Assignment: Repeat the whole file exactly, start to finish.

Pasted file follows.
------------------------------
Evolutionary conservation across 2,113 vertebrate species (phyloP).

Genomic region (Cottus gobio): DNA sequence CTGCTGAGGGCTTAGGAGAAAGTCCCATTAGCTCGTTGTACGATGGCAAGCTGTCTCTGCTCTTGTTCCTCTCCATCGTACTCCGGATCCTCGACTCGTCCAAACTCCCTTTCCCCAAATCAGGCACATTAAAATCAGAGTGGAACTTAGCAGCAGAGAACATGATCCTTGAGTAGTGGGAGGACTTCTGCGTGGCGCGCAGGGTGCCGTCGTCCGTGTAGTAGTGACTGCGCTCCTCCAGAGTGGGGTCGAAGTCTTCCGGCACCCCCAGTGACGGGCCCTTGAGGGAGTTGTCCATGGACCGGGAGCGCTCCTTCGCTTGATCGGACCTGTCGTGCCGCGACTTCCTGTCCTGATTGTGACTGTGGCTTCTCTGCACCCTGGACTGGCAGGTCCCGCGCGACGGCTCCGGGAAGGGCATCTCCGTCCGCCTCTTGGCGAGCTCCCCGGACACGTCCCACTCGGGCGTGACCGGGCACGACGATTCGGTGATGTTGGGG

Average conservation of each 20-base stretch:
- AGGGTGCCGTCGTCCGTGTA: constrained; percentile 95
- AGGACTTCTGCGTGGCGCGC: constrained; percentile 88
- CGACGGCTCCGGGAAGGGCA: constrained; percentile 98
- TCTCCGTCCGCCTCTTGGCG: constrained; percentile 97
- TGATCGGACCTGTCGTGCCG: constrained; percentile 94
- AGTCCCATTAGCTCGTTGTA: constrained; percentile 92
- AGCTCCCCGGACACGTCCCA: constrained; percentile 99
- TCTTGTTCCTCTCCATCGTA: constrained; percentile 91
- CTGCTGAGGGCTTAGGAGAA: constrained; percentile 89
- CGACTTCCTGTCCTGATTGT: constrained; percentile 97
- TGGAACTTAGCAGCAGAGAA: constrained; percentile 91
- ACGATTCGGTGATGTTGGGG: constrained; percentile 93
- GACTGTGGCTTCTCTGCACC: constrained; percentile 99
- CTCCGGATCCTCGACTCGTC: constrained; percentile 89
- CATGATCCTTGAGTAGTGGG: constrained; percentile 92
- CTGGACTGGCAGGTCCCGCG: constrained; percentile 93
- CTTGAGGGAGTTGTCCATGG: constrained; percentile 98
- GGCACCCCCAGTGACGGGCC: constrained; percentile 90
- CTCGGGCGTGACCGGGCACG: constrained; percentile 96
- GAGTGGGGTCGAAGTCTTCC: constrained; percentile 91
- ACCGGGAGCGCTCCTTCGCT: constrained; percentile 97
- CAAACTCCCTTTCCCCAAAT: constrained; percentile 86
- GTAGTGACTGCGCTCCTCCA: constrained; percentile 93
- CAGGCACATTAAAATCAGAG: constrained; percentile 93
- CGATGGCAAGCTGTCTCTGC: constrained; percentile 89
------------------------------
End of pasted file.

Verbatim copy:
Evolutionary conservation across 2,113 vertebrate species (phyloP).

Genomic region (Cottus gobio): DNA sequence CTGCTGAGGGCTTAGGAGAAAGTCCCATTAGCTCGTTGTACGATGGCAAGCTGTCTCTGCTCTTGTTCCTCTCCATCGTACTCCGGATCCTCGACTCGTCCAAACTCCCTTTCCCCAAATCAGGCACATTAAAATCAGAGTGGAACTTAGCAGCAGAGAACATGATCCTTGAGTAGTGGGAGGACTTCTGCGTGGCGCGCAGGGTGCCGTCGTCCGTGTAGTAGTGACTGCGCTCCTCCAGAGTGGGGTCGAAGTCTTCCGGCACCCCCAGTGACGGGCCCTTGAGGGAGTTGTCCATGGACCGGGAGCGCTCCTTCGCTTGATCGGACCTGTCGTGCCGCGACTTCCTGTCCTGATTGTGACTGTGGCTTCTCTGCACCCTGGACTGGCAGGTCCCGCGCGACGGCTCCGGGAAGGGCATCTCCGTCCGCCTCTTGGCGAGCTCCCCGGACACGTCCCACTCGGGCGTGACCGGGCACGACGATTCGGTGATGTTGGGG

Average conservation of each 20-base stretch:
- AGGGTGCCGTCGTCCGTGTA: constrained; percentile 95
- AGGACTTCTGCGTGGCGCGC: constrained; percentile 88
- CGACGGCTCCGGGAAGGGCA: constrained; percentile 98
- TCTCCGTCCGCCTCTTGGCG: constrained; percentile 97
- TGATCGGACCTGTCGTGCCG: constrained; percentile 94
- AGTCCCATTAGCTCGTTGTA: constrained; percentile 92
- AGCTCCCCGGACACGTCCCA: constrained; percentile 99
- TCTTGTTCCTCTCCATCGTA: constrained; percentile 91
- CTGCTGAGGGCTTAGGAGAA: constrained; percentile 89
- CGACTTCCTGTCCTGATTGT: constrained; percentile 97
- TGGAACTTAGCAGCAGAGAA: constrained; percentile 91
- ACGATTCGGTGATGTTGGGG: constrained; percentile 93
- GACTGTGGCTTCTCTGCACC: constrained; percentile 99
- CTCCGGATCCTCGACTCGTC: constrained; percentile 89
- CATGATCCTTGAGTAGTGGG: constrained; percentile 92
- CTGGACTGGCAGGTCCCGCG: constrained; percentile 93
- CTTGAGGGAGTTGTCCATGG: constrained; percentile 98
- GGCACCCCCAGTGACGGGCC: constrained; percentile 90
- CTCGGGCGTGACCGGGCACG: constrained; percentile 96
- GAGTGGGGTCGAAGTCTTCC: constrained; percentile 91
- ACCGGGAGCGCTCCTTCGCT: constrained; percentile 97
- CAAACTCCCTTTCCCCAAAT: constrained; percentile 86
- GTAGTGACTGCGCTCCTCCA: constrained; percentile 93
- CAGGCACATTAAAATCAGAG: constrained; percentile 93
- CGATGGCAAGCTGTCTCTGC: constrained; percentile 89